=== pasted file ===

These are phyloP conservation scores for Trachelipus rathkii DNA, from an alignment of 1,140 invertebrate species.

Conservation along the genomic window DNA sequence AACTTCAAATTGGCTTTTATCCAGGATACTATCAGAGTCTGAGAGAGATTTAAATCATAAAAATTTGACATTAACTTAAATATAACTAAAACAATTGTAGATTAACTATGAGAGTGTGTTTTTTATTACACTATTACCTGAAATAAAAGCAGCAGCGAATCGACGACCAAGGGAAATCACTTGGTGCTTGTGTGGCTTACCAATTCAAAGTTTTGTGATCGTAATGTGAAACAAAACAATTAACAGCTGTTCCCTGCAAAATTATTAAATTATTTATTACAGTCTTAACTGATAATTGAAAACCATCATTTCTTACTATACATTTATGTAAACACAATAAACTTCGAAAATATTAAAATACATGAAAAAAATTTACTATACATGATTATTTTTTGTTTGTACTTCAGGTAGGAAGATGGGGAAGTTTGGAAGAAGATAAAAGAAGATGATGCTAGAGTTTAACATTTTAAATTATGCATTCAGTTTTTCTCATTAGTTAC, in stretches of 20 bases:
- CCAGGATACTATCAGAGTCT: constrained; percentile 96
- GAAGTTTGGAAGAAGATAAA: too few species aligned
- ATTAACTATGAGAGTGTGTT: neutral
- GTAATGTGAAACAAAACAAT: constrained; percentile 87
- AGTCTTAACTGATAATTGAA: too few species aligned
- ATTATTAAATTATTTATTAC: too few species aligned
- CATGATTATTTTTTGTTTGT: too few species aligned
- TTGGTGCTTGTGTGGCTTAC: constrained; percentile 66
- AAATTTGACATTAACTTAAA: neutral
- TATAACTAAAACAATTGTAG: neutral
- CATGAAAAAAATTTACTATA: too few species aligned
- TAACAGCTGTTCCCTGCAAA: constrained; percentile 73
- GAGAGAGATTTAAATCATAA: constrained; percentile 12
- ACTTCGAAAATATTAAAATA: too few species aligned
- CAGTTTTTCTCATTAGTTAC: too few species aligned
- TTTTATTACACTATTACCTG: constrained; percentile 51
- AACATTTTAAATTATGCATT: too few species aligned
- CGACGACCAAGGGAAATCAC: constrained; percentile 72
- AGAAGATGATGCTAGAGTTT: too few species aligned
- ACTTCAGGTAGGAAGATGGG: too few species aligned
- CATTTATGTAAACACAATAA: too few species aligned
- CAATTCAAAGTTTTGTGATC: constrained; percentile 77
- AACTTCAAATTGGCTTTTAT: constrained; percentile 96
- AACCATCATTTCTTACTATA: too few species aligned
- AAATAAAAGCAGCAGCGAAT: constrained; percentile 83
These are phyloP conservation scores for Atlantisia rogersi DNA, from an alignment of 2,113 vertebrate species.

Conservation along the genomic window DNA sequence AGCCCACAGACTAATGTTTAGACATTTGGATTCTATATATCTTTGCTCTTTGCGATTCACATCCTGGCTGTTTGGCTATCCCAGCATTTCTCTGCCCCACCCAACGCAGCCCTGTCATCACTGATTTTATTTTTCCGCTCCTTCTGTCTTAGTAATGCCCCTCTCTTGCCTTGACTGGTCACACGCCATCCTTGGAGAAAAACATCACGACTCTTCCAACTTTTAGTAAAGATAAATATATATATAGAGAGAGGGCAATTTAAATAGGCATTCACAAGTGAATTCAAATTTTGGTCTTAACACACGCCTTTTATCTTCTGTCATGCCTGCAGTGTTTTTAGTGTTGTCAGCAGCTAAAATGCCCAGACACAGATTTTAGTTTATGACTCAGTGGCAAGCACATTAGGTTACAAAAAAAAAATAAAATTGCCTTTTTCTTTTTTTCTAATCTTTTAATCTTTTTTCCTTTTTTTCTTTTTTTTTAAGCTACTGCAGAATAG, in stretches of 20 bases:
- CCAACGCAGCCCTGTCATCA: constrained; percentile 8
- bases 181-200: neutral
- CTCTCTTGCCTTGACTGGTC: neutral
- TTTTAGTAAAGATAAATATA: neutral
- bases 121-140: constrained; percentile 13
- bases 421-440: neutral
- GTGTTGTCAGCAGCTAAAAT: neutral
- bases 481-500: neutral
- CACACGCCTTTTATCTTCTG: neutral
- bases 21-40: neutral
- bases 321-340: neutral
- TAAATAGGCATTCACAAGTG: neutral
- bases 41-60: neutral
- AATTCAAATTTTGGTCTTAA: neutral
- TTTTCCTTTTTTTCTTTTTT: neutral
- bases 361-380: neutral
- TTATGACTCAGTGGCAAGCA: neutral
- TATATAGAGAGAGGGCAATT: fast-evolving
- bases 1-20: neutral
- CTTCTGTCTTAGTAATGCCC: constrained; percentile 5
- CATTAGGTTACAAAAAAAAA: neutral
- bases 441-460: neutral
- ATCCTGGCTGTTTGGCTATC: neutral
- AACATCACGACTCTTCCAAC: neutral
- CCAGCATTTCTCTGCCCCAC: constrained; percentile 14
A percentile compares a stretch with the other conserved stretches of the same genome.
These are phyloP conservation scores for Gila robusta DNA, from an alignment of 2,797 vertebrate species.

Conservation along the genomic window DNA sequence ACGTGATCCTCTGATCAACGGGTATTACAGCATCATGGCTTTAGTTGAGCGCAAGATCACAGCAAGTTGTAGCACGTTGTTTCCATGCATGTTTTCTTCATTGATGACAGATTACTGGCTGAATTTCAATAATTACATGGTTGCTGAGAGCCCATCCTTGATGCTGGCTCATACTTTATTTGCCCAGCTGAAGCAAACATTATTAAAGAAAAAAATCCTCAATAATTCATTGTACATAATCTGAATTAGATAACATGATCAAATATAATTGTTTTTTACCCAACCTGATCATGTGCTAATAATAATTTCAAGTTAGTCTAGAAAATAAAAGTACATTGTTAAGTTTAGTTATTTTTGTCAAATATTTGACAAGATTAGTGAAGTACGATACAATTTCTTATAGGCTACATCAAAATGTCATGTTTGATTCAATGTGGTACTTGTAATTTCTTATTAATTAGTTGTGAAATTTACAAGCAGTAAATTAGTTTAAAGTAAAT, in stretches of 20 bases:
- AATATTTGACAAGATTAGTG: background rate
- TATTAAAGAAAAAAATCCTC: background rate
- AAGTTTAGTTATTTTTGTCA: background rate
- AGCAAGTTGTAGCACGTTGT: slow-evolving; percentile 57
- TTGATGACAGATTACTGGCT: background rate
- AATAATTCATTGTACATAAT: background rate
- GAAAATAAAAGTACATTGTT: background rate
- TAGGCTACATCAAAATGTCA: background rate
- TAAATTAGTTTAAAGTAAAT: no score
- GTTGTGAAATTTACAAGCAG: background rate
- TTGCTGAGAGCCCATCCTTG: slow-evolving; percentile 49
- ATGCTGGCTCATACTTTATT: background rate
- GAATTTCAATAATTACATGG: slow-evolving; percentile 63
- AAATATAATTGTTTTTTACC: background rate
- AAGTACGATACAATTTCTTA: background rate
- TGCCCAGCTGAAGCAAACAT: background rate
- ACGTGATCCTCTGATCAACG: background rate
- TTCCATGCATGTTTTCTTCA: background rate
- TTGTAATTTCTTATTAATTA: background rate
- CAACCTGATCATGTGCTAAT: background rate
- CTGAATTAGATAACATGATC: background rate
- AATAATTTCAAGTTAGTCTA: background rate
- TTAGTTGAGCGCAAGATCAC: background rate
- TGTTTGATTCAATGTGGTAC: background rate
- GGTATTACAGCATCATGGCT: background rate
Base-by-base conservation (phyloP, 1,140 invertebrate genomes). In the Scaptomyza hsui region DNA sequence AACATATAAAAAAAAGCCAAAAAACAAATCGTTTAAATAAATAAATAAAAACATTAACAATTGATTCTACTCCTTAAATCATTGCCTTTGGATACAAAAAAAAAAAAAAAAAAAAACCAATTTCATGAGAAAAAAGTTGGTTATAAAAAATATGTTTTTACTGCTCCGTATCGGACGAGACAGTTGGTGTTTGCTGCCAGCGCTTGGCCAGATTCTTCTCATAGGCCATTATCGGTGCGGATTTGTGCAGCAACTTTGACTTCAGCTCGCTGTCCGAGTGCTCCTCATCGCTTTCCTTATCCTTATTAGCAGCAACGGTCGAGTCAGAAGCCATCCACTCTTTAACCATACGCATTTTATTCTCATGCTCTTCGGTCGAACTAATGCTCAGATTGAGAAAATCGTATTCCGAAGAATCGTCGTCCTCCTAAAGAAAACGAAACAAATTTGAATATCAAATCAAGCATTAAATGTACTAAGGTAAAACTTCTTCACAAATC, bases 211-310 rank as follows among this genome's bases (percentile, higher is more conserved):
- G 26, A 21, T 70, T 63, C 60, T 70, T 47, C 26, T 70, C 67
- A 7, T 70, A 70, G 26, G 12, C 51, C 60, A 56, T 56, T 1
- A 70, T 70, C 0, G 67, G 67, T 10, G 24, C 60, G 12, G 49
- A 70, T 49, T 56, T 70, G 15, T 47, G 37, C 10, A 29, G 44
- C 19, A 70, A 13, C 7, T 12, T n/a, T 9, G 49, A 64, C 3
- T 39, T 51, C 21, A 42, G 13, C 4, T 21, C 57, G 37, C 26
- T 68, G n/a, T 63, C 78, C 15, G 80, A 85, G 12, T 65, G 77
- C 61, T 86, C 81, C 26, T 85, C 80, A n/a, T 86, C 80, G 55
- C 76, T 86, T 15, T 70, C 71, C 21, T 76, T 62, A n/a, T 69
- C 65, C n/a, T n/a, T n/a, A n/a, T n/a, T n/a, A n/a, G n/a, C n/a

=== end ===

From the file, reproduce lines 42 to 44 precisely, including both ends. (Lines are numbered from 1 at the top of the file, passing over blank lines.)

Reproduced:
- bases 41-60: neutral
- AATTCAAATTTTGGTCTTAA: neutral
- TTTTCCTTTTTTTCTTTTTT: neutral